Data Mapping the Socialist Party in Washington State

Poster for first national campaign by Socialist Party in 1904

The Socialist Party of America was founded in 1901, merging several earlier radical organizations. It quickly developed a fervent following in Washington State where the People's Party had been influential in the 1890s. Supported by the weekly Seattle Socialist (founded in 1900) and then other socialist newspapers, the SP fielded candidates for public office at local, state, and federal levels. An early victory came in 1903 when socialist Allen Yost was elected mayor of Edmonds, a fishing and lumber town of 1,500 residents. In the following years, Socialists won elections in 18 other towns and cities including Tacoma, Everett, and Spokane. Two seats in the state legislature were briefly held by party members. Eugene Debs, the party's perenial presidential candidate secured more than 40,000 votes in 1912, 12% of the statewide vote while topping 20% in Snohomish, Kitsap, Clallum, and Island counties.

Dues paying membership figures tell another story. On a per capital basis, membership figures were among the highest in the country. Washington's 6,326 members in 1912 numbered fourth among all states and not far behind New York, Pennsylvania, and Illinois which had much larger populations. But Party dynamics were complicated, especially in Seattle and Tacoma where "red" (revolutionary) socialists sometimes shared sympathies with the IWW and disparaged the so-called "yellows" who hoped to use the ballot box to reform and eventually replace capitalism.

Socialists, both red and yellow, made their presence felt in the AFL unions and labor councils and also in the Grange, representing farmers. Many of the leaders of the Seattle Labor Council were party members, as was Harry Ault, the editor of the Seattle Union Record, the influential daily newspaper owned by the Labor Council. Compared to the AFL in most other cities, Seattle's labor movements (AFL as well as IWW) developed a reputation for radicalism. This was cemented into place in the Seattle General Strike of 1919 when the Seattle Labor Council asked 110 local unions and 60,000 Seattle workers to stop work in support of a strike launched by the ship building unions.

Later that year, the Socialist Party split in two as the reds left to join the two new Communist Parties that had alligned themselves with the Bolshevik movement that had captured power in Russia. The SP never recovered. A brief revival in 1932 when Norman Thomas ran for President fizzled quickly. The real story was the continued activism and ingenuity of former Socialists like Hulet Wells, Jimmy Duncan, and Mary Farquarson who would initiate new radical movements in the 1930s including the Unemployed Citizens League and the Washington Commonwealth Federation.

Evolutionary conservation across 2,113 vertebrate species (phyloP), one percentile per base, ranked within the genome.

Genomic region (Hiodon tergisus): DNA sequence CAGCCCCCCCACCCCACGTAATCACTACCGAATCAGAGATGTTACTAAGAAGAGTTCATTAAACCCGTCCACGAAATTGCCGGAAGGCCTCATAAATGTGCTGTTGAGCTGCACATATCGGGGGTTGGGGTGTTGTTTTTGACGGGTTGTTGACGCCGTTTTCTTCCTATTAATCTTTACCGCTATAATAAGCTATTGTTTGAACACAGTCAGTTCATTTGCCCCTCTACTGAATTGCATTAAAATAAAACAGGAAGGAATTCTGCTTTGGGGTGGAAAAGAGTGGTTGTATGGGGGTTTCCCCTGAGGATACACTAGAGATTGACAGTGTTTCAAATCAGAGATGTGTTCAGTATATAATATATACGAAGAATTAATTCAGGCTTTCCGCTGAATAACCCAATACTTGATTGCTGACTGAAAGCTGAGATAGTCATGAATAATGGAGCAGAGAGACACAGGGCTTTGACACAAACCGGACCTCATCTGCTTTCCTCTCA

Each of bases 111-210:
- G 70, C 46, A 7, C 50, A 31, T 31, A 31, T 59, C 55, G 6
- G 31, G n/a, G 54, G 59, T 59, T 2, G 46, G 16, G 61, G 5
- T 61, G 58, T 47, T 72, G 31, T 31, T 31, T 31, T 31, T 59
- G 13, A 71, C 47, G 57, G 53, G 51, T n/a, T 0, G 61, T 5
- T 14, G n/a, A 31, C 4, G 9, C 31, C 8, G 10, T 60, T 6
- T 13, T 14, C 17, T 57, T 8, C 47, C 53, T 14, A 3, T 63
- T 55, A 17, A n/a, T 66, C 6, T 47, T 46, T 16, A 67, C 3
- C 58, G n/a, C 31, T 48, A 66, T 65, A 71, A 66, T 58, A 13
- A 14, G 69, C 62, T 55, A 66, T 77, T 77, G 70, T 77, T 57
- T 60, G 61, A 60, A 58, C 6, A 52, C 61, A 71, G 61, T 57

Below are interactive maps and charts showing the voting strength, membership numbers, newspapers, and elected officials linked to the Socialist Party. These maps are hosted by Tableau Public and may take a few seconds to respond. If slow, refresh the page.

Move between five maps and charts

Sources: Vote charts and maps are based on data from Inter-university Consortium for Political and Social Research. United States Historical Election Returns, 1824-1968 [Computer File]. ICPSR00001-v3. Ann Arbor, MI: Inter-university Consortium for Political and Social Research [distributor], 1999-04-26. officials are based on data from: Jack Ross, The Socialist Party of America: A Complete History (University of Nebraska Press, 2015); N.W. Ayer & Son's American Newspaper Annual and Directory (Philadelphia: 1912, 1913, 1914, 1916, 1917-18, 1920); Errol Wayne Stevens, "Heartland Socialism: The Socialist Party of America in Four Midwestern Communities, 1898-1920," (Ph.D. dissertation: Indiana University, 1978).James Weinstein, The Decline of Socialistm in America, 1912-1925. Newspapers maps is based on N.W. Ayer & Son's American Newspaper Annual and Directory (Philadelphia: 1912, 1913, 1914, 1916, 1917-18, 1920); James Weinstein, The Decline of Socialistm in America, 1912-1925Socialist Party Bulletin, September 4, 1912, p4; Socialist Papers in Foreign Languages Published in the United States 1914, in Socialist Party Papers (Microfilm) reel 6. Membership numbers are from The Socialist Party Official Bulletin, January issues for 1905-1913; American Socialist, October 3, 1914; January 23, 1915; January 22, 1916; and the following documents from Socialist Party of America papers (microfilmed) reel 75: "Membership report for the year 1925"; "1926 Membership Report"; "Comparative Membership Report 1928";

Research and data compilation: Rebecca Flores, Arianne Hermida, James Gregory

Maps: James Gregory